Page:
Why I really like it: Short story collections are fantastic. Instead of burying yourself in a novel or immersing yourself in a complete world, short stories let you look in at it through a window. You get a snapshot, a single glimpse… but if the story's good enough, it'll stay with you forever.
There are two stories in here that stuck with me: the first - "A Christmas Pudding Improves With Keeping" is, on the surface, a simple one. In the middle of a heatwave, a family - who live in part of a big old house converted into flats - hear a strange sound and a crash from inside one of their walls. The source of the noise turns out to be a dumb waiter and serving hatch, boarded up and forgotten. Hardly the stuff of horror stories, you might think. But as the story progresses, a sense of menace and dread descends upon the family… and it might very well be connected to the nightmares that the son has been having. It's amazing how unnerving this very short story manages to be in so few pages.
The second story, "A Prince In Another Place" is about an unpleasant headmaster who bullies his staff and his students alike. Surprisingly dark, the story opens with the news that one of the staff has committed suicide as a result of Mr "Bully" Bryce's actions. Soon after, a new teacher arrives to replace him: one who can light all the fingers of his hands like candles, and who teaches his class strange songs with his fiddle. I won't spoil it, but I've never quite trusted tarmac since I read it for the first time.
The one thing all these tales have in common - and the reason I still love the collection as much as I do - is the way each distinct story makes the everyday uneasy. Trees, a school blazer… even a chest of drawers - all of them become the focus of their own story. Things that you see every time you leave your house, that you have in your hom… they're all capable of haunting you somehow. These are ghosts that don't need an old mansion or a deserted hotel: these stories know where you live.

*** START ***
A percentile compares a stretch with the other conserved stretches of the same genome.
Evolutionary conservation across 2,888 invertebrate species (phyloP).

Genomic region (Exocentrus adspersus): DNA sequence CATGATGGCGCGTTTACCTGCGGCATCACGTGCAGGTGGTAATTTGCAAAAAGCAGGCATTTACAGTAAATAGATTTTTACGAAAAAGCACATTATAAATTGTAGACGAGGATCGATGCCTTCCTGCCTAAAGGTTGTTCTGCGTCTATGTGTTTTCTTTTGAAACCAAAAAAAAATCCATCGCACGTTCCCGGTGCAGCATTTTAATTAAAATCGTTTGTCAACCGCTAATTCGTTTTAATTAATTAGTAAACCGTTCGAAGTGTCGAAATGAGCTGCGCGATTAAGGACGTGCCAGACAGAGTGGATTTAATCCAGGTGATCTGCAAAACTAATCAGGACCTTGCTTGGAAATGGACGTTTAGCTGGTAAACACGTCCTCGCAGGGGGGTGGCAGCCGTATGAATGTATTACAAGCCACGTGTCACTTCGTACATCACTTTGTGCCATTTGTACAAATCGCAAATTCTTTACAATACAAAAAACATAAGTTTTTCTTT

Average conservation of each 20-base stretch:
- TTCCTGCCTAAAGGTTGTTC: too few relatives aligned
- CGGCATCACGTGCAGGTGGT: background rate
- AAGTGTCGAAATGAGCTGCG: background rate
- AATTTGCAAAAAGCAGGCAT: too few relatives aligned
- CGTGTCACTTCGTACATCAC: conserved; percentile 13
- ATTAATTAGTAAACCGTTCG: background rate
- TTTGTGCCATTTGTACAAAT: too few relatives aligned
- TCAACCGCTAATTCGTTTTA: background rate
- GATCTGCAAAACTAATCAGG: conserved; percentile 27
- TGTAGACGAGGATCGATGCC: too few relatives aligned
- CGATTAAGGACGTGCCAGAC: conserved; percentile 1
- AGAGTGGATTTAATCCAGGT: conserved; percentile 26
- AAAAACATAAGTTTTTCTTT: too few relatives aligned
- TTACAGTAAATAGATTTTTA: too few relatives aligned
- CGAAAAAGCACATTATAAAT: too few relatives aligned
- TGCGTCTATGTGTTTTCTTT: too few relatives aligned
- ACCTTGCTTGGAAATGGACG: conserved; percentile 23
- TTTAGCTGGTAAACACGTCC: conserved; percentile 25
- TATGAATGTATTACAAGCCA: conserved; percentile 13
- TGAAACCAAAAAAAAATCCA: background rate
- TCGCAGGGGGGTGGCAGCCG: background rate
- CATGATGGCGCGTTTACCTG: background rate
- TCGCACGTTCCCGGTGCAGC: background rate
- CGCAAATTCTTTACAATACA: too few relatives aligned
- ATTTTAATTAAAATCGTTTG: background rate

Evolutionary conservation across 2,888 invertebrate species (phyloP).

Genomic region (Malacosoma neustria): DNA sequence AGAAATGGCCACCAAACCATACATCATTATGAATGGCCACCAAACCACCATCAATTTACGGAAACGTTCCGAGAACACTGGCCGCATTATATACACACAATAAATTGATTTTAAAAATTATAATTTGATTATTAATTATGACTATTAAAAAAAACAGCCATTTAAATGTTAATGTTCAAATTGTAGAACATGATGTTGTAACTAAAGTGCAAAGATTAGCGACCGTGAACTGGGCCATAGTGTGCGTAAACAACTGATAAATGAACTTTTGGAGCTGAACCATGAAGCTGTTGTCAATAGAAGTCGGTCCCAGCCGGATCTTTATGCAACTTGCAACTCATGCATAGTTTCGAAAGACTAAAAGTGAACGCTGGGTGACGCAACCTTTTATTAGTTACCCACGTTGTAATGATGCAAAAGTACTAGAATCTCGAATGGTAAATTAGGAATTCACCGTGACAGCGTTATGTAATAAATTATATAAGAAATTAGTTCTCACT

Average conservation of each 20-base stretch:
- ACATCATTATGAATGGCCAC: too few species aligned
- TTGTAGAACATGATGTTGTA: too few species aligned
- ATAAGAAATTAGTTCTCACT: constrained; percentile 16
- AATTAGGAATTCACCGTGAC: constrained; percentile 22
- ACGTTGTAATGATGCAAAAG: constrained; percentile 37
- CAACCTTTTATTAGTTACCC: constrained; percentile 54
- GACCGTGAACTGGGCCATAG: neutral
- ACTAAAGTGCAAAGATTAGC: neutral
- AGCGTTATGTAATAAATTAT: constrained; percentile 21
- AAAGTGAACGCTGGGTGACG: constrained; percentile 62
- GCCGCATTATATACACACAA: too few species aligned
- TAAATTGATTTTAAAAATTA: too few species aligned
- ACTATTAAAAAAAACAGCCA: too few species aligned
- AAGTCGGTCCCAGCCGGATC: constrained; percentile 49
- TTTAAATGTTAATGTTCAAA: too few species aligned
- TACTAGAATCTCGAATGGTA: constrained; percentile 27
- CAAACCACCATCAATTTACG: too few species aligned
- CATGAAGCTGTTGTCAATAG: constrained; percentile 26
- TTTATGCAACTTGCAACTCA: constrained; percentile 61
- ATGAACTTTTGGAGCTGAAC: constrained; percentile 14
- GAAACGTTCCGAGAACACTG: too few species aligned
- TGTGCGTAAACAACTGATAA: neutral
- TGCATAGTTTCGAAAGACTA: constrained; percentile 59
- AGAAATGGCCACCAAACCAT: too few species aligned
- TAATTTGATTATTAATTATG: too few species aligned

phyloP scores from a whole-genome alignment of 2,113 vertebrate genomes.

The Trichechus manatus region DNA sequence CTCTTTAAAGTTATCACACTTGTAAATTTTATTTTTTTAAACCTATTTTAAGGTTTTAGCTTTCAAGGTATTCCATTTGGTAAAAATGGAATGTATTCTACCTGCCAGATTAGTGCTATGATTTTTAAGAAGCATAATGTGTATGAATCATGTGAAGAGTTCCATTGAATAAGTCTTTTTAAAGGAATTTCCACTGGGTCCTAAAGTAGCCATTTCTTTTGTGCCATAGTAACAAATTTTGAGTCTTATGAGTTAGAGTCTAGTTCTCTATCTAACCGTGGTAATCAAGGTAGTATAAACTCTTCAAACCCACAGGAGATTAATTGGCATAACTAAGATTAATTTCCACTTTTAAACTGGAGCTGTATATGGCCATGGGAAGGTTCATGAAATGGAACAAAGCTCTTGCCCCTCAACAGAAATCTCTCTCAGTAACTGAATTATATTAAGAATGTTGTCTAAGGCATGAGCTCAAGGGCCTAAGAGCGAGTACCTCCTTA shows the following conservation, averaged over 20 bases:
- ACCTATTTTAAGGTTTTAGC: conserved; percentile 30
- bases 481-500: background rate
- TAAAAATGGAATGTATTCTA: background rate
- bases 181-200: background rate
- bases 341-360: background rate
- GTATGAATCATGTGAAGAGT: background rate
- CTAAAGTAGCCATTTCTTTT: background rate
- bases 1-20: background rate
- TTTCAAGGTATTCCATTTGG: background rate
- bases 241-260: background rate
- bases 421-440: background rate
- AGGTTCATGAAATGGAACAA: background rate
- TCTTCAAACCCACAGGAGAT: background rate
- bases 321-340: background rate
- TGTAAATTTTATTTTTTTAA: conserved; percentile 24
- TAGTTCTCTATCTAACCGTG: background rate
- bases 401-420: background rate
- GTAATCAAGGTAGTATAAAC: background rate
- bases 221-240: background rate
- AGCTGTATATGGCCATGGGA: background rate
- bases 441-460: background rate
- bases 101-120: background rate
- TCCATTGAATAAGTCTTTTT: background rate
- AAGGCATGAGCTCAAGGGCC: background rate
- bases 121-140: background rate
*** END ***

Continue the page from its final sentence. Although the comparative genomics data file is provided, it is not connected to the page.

Who it will appeal to: Fans of Pearce's classic children's book, Tom's Midnight Garden, and anyone who likes their stories to leave them with a shiver.
Thanks so much, Alex and Lou, for the post! Head over to Zoe Markham's blog tomorrow for the next stop on the tour.
For more details on the books, check below. Click the covers to be taken to Amazon.
5th January 2015, £6.99
Age: 13 - 16
We’re waiting for you to come and play…
A brilliant, chilling novel from Alex Bell
Dunvegan School for Girls has been closed for many years. Converted into a family home, the teachers and students are long gone. But they left something behind...
Sophie arrives at the old schoolhouse to spend the summer with her cousins. Brooding Cameron with his scarred hand, strange Lilias with a fear of bones and Piper, who seems just a bit too good to be true. And then there’s her other cousin. The girl with a room full of antique dolls. The girl that shouldn’t be there. The girl that died.
About the author
Alex Bell always wanted to be a writer, but embarked upon a Law Degree as a back-up plan, writing no fewer than six novels during her time at university. Now the published author of The Ninth Circle and Jasmyn, Alex happily dwells in an entirely make-believe world of blood, madness, murder and mayhem.
5th January 2015, £6.99
Age: 13 - 16
The nightmare begins when you’re awake…
Disturbing bedtime reading from highly acclaimed author Lou Morgan
Young, rich and good-looking, Izzy and her friends lead seemingly perfect lives. But exams are looming – and at a school like Clerkenwell, failure is not an option. Luckily, Tigs has a solution. A small pill that will make revision a breeze and help them get the results they need. Desperate to succeed, the friends begin taking the study drug.
But as the side effects take hold they realize there are far worse things than failing a few exams.
About the author
Lou Morgan is an award-nominated fantasy and horror author, whose short stories have appeared in several anthologies. Her first novel, Blood and Feathers – an adult urban fantasy – was shortlisted for the 2013 British Fantasy Awards in both the Best Newcomer and Best Fantasy Novel categories.